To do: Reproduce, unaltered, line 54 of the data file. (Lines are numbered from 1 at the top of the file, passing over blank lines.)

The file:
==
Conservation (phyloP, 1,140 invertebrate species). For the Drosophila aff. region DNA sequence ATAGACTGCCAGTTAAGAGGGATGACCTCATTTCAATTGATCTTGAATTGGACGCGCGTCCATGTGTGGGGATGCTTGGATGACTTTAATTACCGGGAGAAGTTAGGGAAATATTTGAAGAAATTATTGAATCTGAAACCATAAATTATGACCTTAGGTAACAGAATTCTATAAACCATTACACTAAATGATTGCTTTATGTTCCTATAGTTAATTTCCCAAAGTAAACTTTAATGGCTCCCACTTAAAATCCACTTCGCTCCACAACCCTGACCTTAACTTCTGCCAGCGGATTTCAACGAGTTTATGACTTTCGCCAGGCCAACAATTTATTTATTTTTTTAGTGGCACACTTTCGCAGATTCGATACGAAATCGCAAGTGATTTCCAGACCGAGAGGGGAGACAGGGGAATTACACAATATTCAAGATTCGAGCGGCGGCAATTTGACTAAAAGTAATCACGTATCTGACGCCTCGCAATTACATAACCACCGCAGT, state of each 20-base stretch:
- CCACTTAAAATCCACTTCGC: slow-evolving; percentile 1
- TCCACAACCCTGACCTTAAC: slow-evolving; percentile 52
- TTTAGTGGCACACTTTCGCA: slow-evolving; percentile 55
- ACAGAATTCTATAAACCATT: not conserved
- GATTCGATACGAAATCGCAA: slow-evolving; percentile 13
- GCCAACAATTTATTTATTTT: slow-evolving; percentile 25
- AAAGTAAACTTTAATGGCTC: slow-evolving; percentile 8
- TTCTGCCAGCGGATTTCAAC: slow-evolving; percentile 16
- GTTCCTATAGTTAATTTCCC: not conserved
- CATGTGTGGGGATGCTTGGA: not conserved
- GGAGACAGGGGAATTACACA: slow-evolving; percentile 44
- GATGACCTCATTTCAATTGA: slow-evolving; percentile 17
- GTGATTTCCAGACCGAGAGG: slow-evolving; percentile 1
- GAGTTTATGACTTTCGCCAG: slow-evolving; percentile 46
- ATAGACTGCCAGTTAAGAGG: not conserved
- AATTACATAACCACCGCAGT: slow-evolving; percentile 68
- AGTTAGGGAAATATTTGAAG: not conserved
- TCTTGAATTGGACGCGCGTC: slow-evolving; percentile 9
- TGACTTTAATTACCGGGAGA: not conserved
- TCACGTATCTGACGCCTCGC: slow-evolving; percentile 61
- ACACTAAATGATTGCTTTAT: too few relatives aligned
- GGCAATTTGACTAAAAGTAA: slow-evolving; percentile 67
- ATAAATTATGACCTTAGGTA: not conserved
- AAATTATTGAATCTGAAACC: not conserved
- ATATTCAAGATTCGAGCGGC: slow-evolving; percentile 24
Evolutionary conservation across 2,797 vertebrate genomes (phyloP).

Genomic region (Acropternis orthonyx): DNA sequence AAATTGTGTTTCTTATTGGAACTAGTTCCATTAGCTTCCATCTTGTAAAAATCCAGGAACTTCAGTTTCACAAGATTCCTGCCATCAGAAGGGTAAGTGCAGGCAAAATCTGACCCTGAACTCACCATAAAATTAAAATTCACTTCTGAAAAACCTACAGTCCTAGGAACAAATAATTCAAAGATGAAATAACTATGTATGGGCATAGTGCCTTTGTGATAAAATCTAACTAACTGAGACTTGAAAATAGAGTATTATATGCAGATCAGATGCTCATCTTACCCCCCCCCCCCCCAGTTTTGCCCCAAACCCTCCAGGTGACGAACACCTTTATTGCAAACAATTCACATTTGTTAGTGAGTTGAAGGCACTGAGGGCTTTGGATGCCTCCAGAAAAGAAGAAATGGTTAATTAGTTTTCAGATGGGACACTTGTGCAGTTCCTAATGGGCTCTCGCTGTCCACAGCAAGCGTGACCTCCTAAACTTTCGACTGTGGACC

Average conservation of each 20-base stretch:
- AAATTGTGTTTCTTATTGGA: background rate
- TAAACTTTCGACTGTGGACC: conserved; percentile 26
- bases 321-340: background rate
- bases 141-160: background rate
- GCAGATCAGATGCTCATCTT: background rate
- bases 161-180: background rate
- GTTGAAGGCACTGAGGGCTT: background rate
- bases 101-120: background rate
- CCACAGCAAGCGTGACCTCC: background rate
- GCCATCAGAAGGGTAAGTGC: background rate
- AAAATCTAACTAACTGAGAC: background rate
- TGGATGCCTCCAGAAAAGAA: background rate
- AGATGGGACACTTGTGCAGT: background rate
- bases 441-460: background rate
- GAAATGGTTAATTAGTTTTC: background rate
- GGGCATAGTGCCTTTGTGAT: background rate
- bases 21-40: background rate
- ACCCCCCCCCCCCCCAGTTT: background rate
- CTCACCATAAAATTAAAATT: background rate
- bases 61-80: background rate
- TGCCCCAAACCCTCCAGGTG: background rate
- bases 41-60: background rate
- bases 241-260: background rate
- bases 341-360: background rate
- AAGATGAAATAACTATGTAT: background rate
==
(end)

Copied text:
- AAGATGAAATAACTATGTAT: background rate